School-based Human papillomavirus (HPV) vaccination initiative.

This is one of the latest initiatives of BWS that was launched in February 2014 with the aim of increasing awareness and uptake of human papillomavirus (the virus that causes cervical cancer) among school-aged children in Nigeria.

This initiative was necessitated by the realization that the low uptake of presently available and efficacious cervical cancer-preventing vaccines include low level of awareness, misconceptions and affordability. These three factors have been considered in proposing this laudable initiative to schools.

BWS aims to achieve increased uptake of HPV vaccination among Nigerian school-aged children by targeting Proprietors/Proprietresses, Principals, School heads and other strategic level managers in Secondary Schools.

As a school head, participating in the initiative not only shows that the health of the children under your care is of paramount importance to you, but also shows your commitment as a cancer control advocate who is helping reduce the incidence of cervical cancer in Nigeria.

As a parent, consenting to vaccinate your child against cervical cancer is a worthy proof that the future of our children and that of the Nation is of paramount importance.

A dozen reasons why we should vaccinate our school-aged children*  against cervical cancer!

  •  Cervical cancer is the  second largest killer-cancer of women in low and middle-income countries , as well as the second highest killer-cancer among Nigerian women – second only to breast cancer
  • Of the 14,550 cases of cervical cancer diagnosed in women 15-44 years of age annually in Nigeria, as many as 9,659 of them die of cervical cancer..1This means about 64 of every 100 Nigerian women diagnosed of cervical cancer in one year lose their lives.
  • Based on Cervical Cancer Global Crisis Card published by Cervical Cancer-Free Coalition, the mortality rate of this cancer in Nigeria is 22.9%.2
  • In Nigeria, 21% of young females (15-24years) have had sex before the age of 15 years whilst 7% of males have had sex before the age of 15 years.1
  • The mean age of first sexual intercourse among Nigerian women (25-49years) is 16.2 years while among men (25-54years) is 20.7years.2
  • Cervical cancer is one of the most preventable cancers in the world… as the Humanpapilloma virus (HPV), is responsible for causing 100% of cervical cancer cases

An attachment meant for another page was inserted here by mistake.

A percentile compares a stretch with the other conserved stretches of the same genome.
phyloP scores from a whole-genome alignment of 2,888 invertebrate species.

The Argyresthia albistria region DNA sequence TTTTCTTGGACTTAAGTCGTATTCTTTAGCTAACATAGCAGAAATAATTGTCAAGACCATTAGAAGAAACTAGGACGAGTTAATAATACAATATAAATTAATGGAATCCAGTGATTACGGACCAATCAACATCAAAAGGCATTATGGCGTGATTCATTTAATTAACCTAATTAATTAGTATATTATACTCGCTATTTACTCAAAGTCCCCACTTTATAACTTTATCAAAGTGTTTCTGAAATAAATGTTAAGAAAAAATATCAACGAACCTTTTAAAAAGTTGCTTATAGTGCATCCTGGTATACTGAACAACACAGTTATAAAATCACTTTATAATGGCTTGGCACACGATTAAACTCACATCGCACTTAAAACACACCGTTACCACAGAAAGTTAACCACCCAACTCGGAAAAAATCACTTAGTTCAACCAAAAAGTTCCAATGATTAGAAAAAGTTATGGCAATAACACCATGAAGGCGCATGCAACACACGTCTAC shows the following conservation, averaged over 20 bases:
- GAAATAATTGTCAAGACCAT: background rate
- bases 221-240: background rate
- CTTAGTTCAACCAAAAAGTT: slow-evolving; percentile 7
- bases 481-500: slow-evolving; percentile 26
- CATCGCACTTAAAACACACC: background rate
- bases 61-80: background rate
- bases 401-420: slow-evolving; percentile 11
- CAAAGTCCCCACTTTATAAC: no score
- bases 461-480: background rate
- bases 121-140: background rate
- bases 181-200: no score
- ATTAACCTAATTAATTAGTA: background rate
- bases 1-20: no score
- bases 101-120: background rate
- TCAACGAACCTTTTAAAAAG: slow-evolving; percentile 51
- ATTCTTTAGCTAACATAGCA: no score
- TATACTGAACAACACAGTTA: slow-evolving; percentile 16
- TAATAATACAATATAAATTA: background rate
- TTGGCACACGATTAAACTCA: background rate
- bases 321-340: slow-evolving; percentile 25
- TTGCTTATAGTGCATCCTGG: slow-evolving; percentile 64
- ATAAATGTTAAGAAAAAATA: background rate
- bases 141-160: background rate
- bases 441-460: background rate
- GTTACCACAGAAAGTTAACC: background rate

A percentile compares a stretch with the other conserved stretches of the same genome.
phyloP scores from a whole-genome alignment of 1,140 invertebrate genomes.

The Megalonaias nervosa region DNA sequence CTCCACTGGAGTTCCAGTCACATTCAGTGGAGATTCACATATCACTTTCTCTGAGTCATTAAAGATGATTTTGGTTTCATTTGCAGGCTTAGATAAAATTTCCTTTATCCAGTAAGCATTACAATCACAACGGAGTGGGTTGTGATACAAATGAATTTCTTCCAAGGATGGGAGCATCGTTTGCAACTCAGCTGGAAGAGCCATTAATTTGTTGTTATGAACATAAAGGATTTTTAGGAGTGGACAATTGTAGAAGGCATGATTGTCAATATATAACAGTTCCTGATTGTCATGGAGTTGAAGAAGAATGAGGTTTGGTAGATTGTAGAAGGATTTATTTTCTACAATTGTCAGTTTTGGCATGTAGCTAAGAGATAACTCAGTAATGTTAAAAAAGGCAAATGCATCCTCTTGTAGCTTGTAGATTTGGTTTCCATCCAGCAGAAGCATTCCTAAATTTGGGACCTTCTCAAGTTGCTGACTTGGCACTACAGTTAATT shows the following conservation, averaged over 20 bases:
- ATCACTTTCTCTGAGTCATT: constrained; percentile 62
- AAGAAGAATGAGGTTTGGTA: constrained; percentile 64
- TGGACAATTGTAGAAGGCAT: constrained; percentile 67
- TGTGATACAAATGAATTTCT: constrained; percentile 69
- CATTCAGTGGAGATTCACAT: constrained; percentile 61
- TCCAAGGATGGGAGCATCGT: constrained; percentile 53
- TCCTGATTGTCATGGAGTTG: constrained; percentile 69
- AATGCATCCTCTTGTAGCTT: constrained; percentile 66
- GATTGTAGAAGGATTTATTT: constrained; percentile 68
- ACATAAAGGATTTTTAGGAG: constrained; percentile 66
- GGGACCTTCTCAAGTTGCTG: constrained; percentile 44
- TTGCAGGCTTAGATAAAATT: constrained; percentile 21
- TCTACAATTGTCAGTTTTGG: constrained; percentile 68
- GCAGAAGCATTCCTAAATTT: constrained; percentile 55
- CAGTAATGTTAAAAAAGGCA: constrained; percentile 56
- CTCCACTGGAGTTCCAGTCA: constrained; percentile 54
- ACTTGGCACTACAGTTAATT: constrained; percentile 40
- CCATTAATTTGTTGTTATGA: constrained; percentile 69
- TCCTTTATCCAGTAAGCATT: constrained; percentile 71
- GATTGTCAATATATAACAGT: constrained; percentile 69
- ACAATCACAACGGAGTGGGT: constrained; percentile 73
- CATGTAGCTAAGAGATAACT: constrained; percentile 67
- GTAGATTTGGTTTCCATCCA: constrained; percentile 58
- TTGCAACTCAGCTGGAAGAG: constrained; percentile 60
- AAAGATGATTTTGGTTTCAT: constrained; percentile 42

• About 23  out of every 100 Nigerian women in the general population are estimated to harbour cervical HPV infection at a time.2
  • Vaccination against any disease (for which the vaccine is available) remains one of the most effective primary prevention strategies everywhere in the world
  • About 30 years ago, millions of Nigerians died due to smallpox, polio and cholera… Today, vaccination has tremendously or completely curbed deaths due to these diseases.
  • ‘Poorer’ African Countries like Rwanda and Uganda have started vaccinating their school-aged girls against cervical cancer…. Nigeria should not be left out.
  • Studies have tried to compare the effectiveness of age-based and school-based vaccination in achieving proper cervical cancer vaccination among children within the target age group and it has been proven that school-based vaccination is the most effective strategy to reach the target age group with the HPV vaccination.
  • Since  the median age of sexual debut among Nigerian female has been found to be 16.2years1, this means that in about 4 years down the line, the average 12-year old ‘kid’ of today might start becoming sexually active, hence increasing their chances of being exposed to humanpapilloma virus (HPV). Their being vaccinated today is a guarantee that they will not be part of the statistics of positive cervical cancer cases tomorrow.

*Boys, even though are not regarded as top priority can also benefit from HPV vaccines.

1. Bruni L, Barrionuevo-Rosas L, Serrano B, Brotons M, Cosano R, Muñoz J, Bosch FX, de Sanjosé S, Castellsagué X. ICO Information Centre on HPV and Cancer (HPV Information Centre). Human Papillomavirus and Related Diseases in Nigeria. Summary Report 2013-12-16. Available online at . Accessed January 14, 2014

 2 .Cervical Cancer Free Coalition. Cervical cancer global crisis card. Available online at  Accessed January 12, 2014

To register your school or child for the school-based vaccination programme or for further information and enquires, kindly Contact Us  and we will respond within 2 working days.